artistic, fashionable, bohemian, and business communities (pp. 44–45).
One of the most interesting aspects of the book is the discussion of the commercial undertakings that evolved to promote and sustain the culture of dancing. Unfortunately, Buckland’s fascinating account of the rise of the professional dance master and the formal dance lesson is not paralleled by extended attention to the musicians who provided the musical accompaniment to society dancing. One or two stray references to large string orchestras at royal balls, small groups of musicians in converted drawing room dances, or smaller affairs with a single pianist fail to provide an adequate picture of who these musicians were, and how amenable they were to the changes affecting dance culture (notably the arrival of jazz and the Tango) in the early years of the twentieth century. More significantly, Buckland identifies the professional dance instructor as a gatekeeper against the forces of change, particularly in the
Edwardian period when s/he advocated standardized regimes of instruction in order to keep at bay dance forms associated with a variety of social, racial, and national others. In fact, the very existence of dance instructors suggests the rise of professional and commercial forces that had already emerged as a challenge to those who attempted to maintain the distinction between insiders and outsiders. Those who sought to use dancing as an instrument of demarcation and regulation were always confounded by the potential of a leisure activity predicated on movement and bodies in contact to emblematize the shifting, ultimately democratic, possibilities of the age.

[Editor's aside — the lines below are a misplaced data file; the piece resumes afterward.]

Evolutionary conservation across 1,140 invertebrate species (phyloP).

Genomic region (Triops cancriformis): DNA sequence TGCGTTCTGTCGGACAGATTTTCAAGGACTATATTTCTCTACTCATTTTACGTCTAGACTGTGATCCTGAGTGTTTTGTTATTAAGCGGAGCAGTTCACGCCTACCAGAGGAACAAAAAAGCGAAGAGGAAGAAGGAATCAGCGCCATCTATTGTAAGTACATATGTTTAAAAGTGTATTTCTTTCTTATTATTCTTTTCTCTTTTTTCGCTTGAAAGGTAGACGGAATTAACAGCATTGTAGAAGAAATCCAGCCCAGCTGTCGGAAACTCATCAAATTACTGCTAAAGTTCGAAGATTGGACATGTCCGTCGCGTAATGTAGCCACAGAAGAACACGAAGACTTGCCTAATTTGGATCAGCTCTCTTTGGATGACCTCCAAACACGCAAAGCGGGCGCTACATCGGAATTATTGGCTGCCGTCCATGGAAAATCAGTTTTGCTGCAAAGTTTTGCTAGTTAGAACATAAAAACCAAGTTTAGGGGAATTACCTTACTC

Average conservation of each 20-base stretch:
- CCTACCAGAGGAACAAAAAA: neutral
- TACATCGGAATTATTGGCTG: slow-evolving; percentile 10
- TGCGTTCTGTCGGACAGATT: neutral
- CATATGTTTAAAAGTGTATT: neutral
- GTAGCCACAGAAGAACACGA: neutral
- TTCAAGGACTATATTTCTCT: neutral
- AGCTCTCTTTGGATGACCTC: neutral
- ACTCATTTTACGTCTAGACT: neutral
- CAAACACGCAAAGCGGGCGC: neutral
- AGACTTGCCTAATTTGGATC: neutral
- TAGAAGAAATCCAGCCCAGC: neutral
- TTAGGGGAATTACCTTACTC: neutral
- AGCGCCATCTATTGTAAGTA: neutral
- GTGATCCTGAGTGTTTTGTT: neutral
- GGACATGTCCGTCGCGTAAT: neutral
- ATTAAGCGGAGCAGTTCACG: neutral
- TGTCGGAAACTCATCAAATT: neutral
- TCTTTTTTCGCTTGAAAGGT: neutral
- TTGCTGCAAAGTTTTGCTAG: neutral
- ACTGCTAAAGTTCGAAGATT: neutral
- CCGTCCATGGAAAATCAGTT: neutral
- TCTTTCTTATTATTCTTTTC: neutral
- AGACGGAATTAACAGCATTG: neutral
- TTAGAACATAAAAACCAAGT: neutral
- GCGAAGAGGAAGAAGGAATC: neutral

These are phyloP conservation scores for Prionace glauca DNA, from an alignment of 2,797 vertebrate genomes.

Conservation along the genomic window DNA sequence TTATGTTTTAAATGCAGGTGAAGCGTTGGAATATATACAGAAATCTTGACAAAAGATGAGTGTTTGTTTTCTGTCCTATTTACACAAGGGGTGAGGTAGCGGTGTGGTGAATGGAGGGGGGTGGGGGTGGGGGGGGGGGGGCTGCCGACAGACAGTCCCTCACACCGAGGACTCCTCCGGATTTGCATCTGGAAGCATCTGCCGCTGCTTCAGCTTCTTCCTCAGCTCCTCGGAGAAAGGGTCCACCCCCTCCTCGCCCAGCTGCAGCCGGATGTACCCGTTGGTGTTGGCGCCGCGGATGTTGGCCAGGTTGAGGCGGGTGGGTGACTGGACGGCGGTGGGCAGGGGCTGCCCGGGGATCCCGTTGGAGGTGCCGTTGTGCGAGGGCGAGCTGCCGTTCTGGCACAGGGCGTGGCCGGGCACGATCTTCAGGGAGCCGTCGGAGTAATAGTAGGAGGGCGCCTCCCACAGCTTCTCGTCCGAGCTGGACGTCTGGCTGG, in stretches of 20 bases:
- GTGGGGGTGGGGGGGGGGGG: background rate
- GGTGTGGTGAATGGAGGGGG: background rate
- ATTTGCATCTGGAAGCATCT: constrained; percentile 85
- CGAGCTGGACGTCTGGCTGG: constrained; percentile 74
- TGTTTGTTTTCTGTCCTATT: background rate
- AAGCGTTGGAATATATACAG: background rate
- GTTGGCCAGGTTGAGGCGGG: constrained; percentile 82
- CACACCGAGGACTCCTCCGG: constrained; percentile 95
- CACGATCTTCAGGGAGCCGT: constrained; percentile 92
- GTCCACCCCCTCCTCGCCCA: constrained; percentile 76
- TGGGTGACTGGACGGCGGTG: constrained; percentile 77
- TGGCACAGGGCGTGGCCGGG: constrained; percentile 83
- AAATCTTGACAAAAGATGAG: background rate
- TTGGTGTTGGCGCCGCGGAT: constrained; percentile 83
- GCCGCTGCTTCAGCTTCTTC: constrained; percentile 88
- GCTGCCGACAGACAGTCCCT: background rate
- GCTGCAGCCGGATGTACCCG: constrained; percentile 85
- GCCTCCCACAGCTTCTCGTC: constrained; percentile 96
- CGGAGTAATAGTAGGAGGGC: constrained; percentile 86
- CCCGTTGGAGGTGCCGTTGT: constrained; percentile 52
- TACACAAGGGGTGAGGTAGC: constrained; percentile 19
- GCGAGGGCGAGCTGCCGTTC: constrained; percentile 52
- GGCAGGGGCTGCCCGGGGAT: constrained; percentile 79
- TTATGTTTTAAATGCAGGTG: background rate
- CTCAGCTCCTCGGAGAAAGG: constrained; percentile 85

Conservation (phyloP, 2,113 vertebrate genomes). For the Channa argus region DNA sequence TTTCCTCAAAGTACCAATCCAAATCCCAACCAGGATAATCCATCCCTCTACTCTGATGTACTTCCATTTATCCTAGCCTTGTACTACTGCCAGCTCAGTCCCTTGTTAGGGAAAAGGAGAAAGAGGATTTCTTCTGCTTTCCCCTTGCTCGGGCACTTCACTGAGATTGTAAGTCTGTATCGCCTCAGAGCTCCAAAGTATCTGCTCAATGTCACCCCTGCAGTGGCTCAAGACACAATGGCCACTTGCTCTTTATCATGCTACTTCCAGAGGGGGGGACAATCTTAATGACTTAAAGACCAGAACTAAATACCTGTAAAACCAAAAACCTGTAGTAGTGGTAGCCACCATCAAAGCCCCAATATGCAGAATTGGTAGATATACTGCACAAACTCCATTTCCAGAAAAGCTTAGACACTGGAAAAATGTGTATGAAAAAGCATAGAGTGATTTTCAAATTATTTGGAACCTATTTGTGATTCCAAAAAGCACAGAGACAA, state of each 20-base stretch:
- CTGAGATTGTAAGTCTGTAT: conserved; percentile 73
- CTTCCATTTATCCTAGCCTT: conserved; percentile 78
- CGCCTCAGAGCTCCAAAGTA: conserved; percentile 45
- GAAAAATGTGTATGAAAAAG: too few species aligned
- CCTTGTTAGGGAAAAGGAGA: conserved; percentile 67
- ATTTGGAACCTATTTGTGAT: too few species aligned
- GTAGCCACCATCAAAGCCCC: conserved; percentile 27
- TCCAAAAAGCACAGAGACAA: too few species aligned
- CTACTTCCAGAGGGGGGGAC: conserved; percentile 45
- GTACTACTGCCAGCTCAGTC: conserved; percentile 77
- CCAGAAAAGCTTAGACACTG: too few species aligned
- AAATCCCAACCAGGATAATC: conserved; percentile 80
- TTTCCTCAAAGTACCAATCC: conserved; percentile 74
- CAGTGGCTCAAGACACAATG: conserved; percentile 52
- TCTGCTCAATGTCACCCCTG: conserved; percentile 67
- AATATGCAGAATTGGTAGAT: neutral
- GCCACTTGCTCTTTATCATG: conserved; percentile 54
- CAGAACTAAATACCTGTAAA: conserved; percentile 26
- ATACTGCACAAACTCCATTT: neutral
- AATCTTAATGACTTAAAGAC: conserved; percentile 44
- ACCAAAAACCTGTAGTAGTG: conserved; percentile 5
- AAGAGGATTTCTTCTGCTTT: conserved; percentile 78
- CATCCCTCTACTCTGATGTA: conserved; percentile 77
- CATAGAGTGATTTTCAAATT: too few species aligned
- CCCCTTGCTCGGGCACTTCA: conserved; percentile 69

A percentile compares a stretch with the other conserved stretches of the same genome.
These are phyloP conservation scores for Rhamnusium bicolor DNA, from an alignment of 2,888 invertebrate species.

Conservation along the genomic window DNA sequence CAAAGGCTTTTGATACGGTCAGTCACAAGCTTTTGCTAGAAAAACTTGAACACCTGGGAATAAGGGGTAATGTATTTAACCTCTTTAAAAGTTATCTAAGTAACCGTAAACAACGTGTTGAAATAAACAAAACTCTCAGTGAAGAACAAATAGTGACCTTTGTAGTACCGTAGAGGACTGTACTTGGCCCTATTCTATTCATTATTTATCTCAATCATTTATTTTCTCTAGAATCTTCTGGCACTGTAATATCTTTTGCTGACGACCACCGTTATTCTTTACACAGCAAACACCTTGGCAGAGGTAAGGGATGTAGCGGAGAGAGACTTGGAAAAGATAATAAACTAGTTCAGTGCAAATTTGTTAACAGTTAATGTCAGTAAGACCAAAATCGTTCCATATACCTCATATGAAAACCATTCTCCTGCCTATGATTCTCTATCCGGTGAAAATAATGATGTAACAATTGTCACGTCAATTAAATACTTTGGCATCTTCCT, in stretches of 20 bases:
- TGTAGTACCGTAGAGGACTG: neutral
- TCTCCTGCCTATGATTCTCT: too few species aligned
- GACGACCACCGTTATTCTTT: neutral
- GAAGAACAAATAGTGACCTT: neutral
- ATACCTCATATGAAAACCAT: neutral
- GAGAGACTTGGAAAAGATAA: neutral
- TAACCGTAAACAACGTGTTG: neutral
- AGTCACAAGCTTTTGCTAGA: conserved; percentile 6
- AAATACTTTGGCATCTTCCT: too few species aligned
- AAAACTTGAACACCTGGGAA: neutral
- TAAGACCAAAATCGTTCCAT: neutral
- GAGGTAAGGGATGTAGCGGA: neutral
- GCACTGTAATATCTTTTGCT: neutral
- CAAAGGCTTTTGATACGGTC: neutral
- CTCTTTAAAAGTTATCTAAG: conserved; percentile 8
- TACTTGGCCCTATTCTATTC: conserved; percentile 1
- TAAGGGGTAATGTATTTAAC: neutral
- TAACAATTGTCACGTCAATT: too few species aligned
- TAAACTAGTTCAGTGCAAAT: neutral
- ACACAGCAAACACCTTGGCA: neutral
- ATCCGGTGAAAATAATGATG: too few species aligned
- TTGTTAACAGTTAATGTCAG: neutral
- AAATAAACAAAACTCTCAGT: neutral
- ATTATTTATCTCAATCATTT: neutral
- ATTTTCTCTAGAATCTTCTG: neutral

HELEN MCCARTHY. The British People and the League of
Nations: Democracy, Citizenship and Internationalism, c. 1918–1945. New York: Manchester University Press. 2011. Pp. x, 282. $100.00.
The League of Nations Union (LNU) was the most important public lobby group addressing British foreign and defense policy in the interwar years and has attracted substantial scholarship—notably Donald Birn’s superb The League of Nations Union 1918–1945 (1981).
Helen McCarthy advises readers early on that she intends to go beyond existing studies of the LNU as a minor player in policymaking and explore the league “movement” as a major presence within the wider political culture, one which contributed in important ways to the recasting of social, political, religious, and imperial identities in the changing dynamics of democracy following the franchise extensions of 1918 and 1928.
She also promises to surpass conventional methodologies, joining historians of political culture whose interests focus on the complex interactions between formal politics and forces at work in the wider culture, such as technology, socioeconomic change, shifting class and gender relations, and religious and intellectual traditions. McCarthy draws on the records of the grassroots movement of LNU members and local branches, relationships with organizations beyond the conventional peace movement, and the local archives of political parties, unions, churches, newspapers, and other civic associations.